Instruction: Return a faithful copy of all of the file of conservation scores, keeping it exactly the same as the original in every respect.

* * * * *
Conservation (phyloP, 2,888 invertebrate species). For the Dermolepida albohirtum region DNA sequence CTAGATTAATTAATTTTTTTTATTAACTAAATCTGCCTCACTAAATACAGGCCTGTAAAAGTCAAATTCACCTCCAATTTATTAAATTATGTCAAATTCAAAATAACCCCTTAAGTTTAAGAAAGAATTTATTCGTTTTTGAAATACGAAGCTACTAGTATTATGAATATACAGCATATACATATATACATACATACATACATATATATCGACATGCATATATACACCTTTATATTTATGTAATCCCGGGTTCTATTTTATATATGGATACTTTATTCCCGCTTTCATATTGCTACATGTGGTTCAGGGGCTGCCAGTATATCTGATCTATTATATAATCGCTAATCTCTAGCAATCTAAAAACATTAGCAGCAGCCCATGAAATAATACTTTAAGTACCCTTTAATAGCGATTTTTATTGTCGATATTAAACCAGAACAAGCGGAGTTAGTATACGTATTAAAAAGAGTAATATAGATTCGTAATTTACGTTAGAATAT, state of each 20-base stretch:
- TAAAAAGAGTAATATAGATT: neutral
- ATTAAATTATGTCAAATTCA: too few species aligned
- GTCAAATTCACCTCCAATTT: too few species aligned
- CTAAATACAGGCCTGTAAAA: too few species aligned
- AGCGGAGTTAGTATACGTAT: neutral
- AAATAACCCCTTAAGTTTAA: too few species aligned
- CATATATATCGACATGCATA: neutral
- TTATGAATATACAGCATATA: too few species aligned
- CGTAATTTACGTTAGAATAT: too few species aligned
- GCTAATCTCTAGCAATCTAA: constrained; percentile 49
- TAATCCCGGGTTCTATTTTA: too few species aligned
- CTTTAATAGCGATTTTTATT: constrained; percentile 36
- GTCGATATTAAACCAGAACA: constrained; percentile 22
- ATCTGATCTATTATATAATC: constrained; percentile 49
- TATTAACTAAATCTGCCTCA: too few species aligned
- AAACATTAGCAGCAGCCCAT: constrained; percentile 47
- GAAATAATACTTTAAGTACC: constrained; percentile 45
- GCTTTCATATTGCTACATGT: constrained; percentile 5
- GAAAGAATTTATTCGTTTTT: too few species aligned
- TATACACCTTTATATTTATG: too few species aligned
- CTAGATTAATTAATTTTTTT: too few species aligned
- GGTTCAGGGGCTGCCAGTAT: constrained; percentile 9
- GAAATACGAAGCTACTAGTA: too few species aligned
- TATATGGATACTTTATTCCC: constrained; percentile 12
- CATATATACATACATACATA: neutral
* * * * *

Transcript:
Conservation (phyloP, 2,888 invertebrate species). For the Dermolepida albohirtum region DNA sequence CTAGATTAATTAATTTTTTTTATTAACTAAATCTGCCTCACTAAATACAGGCCTGTAAAAGTCAAATTCACCTCCAATTTATTAAATTATGTCAAATTCAAAATAACCCCTTAAGTTTAAGAAAGAATTTATTCGTTTTTGAAATACGAAGCTACTAGTATTATGAATATACAGCATATACATATATACATACATACATACATATATATCGACATGCATATATACACCTTTATATTTATGTAATCCCGGGTTCTATTTTATATATGGATACTTTATTCCCGCTTTCATATTGCTACATGTGGTTCAGGGGCTGCCAGTATATCTGATCTATTATATAATCGCTAATCTCTAGCAATCTAAAAACATTAGCAGCAGCCCATGAAATAATACTTTAAGTACCCTTTAATAGCGATTTTTATTGTCGATATTAAACCAGAACAAGCGGAGTTAGTATACGTATTAAAAAGAGTAATATAGATTCGTAATTTACGTTAGAATAT, state of each 20-base stretch:
- TAAAAAGAGTAATATAGATT: neutral
- ATTAAATTATGTCAAATTCA: too few species aligned
- GTCAAATTCACCTCCAATTT: too few species aligned
- CTAAATACAGGCCTGTAAAA: too few species aligned
- AGCGGAGTTAGTATACGTAT: neutral
- AAATAACCCCTTAAGTTTAA: too few species aligned
- CATATATATCGACATGCATA: neutral
- TTATGAATATACAGCATATA: too few species aligned
- CGTAATTTACGTTAGAATAT: too few species aligned
- GCTAATCTCTAGCAATCTAA: constrained; percentile 49
- TAATCCCGGGTTCTATTTTA: too few species aligned
- CTTTAATAGCGATTTTTATT: constrained; percentile 36
- GTCGATATTAAACCAGAACA: constrained; percentile 22
- ATCTGATCTATTATATAATC: constrained; percentile 49
- TATTAACTAAATCTGCCTCA: too few species aligned
- AAACATTAGCAGCAGCCCAT: constrained; percentile 47
- GAAATAATACTTTAAGTACC: constrained; percentile 45
- GCTTTCATATTGCTACATGT: constrained; percentile 5
- GAAAGAATTTATTCGTTTTT: too few species aligned
- TATACACCTTTATATTTATG: too few species aligned
- CTAGATTAATTAATTTTTTT: too few species aligned
- GGTTCAGGGGCTGCCAGTAT: constrained; percentile 9
- GAAATACGAAGCTACTAGTA: too few species aligned
- TATATGGATACTTTATTCCC: constrained; percentile 12
- CATATATACATACATACATA: neutral